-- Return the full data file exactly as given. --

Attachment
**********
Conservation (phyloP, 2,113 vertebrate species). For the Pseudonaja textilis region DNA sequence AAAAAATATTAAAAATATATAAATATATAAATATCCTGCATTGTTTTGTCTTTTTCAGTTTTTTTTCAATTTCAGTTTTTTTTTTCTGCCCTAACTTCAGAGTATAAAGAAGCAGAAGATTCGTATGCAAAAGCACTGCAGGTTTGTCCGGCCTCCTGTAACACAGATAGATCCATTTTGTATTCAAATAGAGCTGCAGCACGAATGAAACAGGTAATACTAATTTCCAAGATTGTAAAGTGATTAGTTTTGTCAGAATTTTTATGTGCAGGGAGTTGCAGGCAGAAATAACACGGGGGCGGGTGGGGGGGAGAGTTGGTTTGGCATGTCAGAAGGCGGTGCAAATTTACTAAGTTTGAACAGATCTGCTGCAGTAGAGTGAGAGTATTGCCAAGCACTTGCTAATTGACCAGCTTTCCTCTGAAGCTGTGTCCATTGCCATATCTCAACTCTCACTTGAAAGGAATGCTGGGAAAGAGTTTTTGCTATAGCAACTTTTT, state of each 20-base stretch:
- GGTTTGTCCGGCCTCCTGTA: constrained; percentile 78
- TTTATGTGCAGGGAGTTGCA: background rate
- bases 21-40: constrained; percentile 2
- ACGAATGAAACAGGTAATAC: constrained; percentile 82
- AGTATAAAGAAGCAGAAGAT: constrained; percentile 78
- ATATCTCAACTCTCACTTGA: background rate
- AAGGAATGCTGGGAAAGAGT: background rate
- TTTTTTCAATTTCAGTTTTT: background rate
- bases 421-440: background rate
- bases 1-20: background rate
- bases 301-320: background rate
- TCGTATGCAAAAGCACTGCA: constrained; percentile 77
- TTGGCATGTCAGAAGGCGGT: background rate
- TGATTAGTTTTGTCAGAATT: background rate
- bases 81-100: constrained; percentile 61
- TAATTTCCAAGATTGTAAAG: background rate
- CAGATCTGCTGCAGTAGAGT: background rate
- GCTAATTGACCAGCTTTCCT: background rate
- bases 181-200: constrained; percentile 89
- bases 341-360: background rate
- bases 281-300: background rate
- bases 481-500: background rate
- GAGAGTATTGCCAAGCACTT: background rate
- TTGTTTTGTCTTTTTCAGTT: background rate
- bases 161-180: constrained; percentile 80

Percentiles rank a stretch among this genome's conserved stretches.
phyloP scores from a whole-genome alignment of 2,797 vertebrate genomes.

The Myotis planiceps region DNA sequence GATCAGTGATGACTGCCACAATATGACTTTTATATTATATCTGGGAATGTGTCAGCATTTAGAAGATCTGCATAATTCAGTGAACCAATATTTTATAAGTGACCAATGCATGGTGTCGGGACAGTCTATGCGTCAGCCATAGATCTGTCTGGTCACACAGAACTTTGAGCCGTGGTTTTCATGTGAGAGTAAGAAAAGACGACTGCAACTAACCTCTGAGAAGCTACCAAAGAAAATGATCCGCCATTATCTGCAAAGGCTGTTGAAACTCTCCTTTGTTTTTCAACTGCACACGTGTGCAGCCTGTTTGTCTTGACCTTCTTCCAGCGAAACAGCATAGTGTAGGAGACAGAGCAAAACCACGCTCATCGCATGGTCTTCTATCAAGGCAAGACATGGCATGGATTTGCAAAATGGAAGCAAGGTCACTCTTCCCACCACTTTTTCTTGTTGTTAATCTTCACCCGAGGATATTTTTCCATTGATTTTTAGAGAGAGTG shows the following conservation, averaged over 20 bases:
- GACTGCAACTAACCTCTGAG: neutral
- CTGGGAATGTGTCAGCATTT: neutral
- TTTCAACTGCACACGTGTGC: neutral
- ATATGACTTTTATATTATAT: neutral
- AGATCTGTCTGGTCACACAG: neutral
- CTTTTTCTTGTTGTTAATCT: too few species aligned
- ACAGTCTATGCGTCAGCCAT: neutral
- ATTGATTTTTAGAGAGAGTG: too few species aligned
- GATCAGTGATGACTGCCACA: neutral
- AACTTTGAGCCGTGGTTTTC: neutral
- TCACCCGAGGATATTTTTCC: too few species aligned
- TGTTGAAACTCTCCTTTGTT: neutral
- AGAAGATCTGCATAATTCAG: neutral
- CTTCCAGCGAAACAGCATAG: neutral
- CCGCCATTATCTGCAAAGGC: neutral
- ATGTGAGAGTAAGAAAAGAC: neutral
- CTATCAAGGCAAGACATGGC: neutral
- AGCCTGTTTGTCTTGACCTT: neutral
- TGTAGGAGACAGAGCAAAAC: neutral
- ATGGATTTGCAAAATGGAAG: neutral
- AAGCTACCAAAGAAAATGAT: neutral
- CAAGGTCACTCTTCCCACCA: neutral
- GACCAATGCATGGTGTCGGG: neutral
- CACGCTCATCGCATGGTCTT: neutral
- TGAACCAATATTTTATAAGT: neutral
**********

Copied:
Conservation (phyloP, 2,113 vertebrate species). For the Pseudonaja textilis region DNA sequence AAAAAATATTAAAAATATATAAATATATAAATATCCTGCATTGTTTTGTCTTTTTCAGTTTTTTTTCAATTTCAGTTTTTTTTTTCTGCCCTAACTTCAGAGTATAAAGAAGCAGAAGATTCGTATGCAAAAGCACTGCAGGTTTGTCCGGCCTCCTGTAACACAGATAGATCCATTTTGTATTCAAATAGAGCTGCAGCACGAATGAAACAGGTAATACTAATTTCCAAGATTGTAAAGTGATTAGTTTTGTCAGAATTTTTATGTGCAGGGAGTTGCAGGCAGAAATAACACGGGGGCGGGTGGGGGGGAGAGTTGGTTTGGCATGTCAGAAGGCGGTGCAAATTTACTAAGTTTGAACAGATCTGCTGCAGTAGAGTGAGAGTATTGCCAAGCACTTGCTAATTGACCAGCTTTCCTCTGAAGCTGTGTCCATTGCCATATCTCAACTCTCACTTGAAAGGAATGCTGGGAAAGAGTTTTTGCTATAGCAACTTTTT, state of each 20-base stretch:
- GGTTTGTCCGGCCTCCTGTA: constrained; percentile 78
- TTTATGTGCAGGGAGTTGCA: background rate
- bases 21-40: constrained; percentile 2
- ACGAATGAAACAGGTAATAC: constrained; percentile 82
- AGTATAAAGAAGCAGAAGAT: constrained; percentile 78
- ATATCTCAACTCTCACTTGA: background rate
- AAGGAATGCTGGGAAAGAGT: background rate
- TTTTTTCAATTTCAGTTTTT: background rate
- bases 421-440: background rate
- bases 1-20: background rate
- bases 301-320: background rate
- TCGTATGCAAAAGCACTGCA: constrained; percentile 77
- TTGGCATGTCAGAAGGCGGT: background rate
- TGATTAGTTTTGTCAGAATT: background rate
- bases 81-100: constrained; percentile 61
- TAATTTCCAAGATTGTAAAG: background rate
- CAGATCTGCTGCAGTAGAGT: background rate
- GCTAATTGACCAGCTTTCCT: background rate
- bases 181-200: constrained; percentile 89
- bases 341-360: background rate
- bases 281-300: background rate
- bases 481-500: background rate
- GAGAGTATTGCCAAGCACTT: background rate
- TTGTTTTGTCTTTTTCAGTT: background rate
- bases 161-180: constrained; percentile 80

Percentiles rank a stretch among this genome's conserved stretches.
phyloP scores from a whole-genome alignment of 2,797 vertebrate genomes.

The Myotis planiceps region DNA sequence GATCAGTGATGACTGCCACAATATGACTTTTATATTATATCTGGGAATGTGTCAGCATTTAGAAGATCTGCATAATTCAGTGAACCAATATTTTATAAGTGACCAATGCATGGTGTCGGGACAGTCTATGCGTCAGCCATAGATCTGTCTGGTCACACAGAACTTTGAGCCGTGGTTTTCATGTGAGAGTAAGAAAAGACGACTGCAACTAACCTCTGAGAAGCTACCAAAGAAAATGATCCGCCATTATCTGCAAAGGCTGTTGAAACTCTCCTTTGTTTTTCAACTGCACACGTGTGCAGCCTGTTTGTCTTGACCTTCTTCCAGCGAAACAGCATAGTGTAGGAGACAGAGCAAAACCACGCTCATCGCATGGTCTTCTATCAAGGCAAGACATGGCATGGATTTGCAAAATGGAAGCAAGGTCACTCTTCCCACCACTTTTTCTTGTTGTTAATCTTCACCCGAGGATATTTTTCCATTGATTTTTAGAGAGAGTG shows the following conservation, averaged over 20 bases:
- GACTGCAACTAACCTCTGAG: neutral
- CTGGGAATGTGTCAGCATTT: neutral
- TTTCAACTGCACACGTGTGC: neutral
- ATATGACTTTTATATTATAT: neutral
- AGATCTGTCTGGTCACACAG: neutral
- CTTTTTCTTGTTGTTAATCT: too few species aligned
- ACAGTCTATGCGTCAGCCAT: neutral
- ATTGATTTTTAGAGAGAGTG: too few species aligned
- GATCAGTGATGACTGCCACA: neutral
- AACTTTGAGCCGTGGTTTTC: neutral
- TCACCCGAGGATATTTTTCC: too few species aligned
- TGTTGAAACTCTCCTTTGTT: neutral
- AGAAGATCTGCATAATTCAG: neutral
- CTTCCAGCGAAACAGCATAG: neutral
- CCGCCATTATCTGCAAAGGC: neutral
- ATGTGAGAGTAAGAAAAGAC: neutral
- CTATCAAGGCAAGACATGGC: neutral
- AGCCTGTTTGTCTTGACCTT: neutral
- TGTAGGAGACAGAGCAAAAC: neutral
- ATGGATTTGCAAAATGGAAG: neutral
- AAGCTACCAAAGAAAATGAT: neutral
- CAAGGTCACTCTTCCCACCA: neutral
- GACCAATGCATGGTGTCGGG: neutral
- CACGCTCATCGCATGGTCTT: neutral
- TGAACCAATATTTTATAAGT: neutral